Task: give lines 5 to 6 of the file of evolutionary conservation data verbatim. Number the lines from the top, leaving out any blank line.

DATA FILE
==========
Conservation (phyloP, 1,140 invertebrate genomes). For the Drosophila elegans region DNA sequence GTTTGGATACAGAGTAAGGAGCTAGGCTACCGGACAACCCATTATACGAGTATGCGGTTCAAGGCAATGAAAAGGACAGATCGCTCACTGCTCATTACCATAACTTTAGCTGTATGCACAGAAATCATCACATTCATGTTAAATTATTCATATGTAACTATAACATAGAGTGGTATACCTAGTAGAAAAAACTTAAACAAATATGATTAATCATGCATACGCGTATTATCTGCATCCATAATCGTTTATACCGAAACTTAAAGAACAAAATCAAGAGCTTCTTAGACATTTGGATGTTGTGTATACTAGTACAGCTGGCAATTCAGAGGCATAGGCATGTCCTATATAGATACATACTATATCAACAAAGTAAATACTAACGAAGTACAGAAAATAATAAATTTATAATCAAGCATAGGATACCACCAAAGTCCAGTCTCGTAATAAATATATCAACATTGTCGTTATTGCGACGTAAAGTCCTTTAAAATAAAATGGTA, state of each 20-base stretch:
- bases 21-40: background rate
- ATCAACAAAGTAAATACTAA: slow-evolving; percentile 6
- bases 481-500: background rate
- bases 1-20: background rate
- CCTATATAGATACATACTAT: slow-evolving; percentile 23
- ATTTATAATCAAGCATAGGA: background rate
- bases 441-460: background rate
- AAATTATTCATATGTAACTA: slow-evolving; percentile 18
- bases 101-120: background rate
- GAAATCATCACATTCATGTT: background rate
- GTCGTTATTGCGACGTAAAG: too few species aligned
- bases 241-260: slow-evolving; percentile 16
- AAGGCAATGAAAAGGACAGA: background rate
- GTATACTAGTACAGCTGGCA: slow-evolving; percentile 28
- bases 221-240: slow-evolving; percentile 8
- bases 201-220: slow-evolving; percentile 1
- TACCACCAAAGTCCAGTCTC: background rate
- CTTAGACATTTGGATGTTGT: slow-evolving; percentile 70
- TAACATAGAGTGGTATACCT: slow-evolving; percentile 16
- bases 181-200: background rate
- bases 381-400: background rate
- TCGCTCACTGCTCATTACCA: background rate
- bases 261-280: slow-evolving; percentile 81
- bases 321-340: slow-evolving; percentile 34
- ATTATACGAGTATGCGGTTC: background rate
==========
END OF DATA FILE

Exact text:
- bases 1-20: background rate
- CCTATATAGATACATACTAT: slow-evolving; percentile 23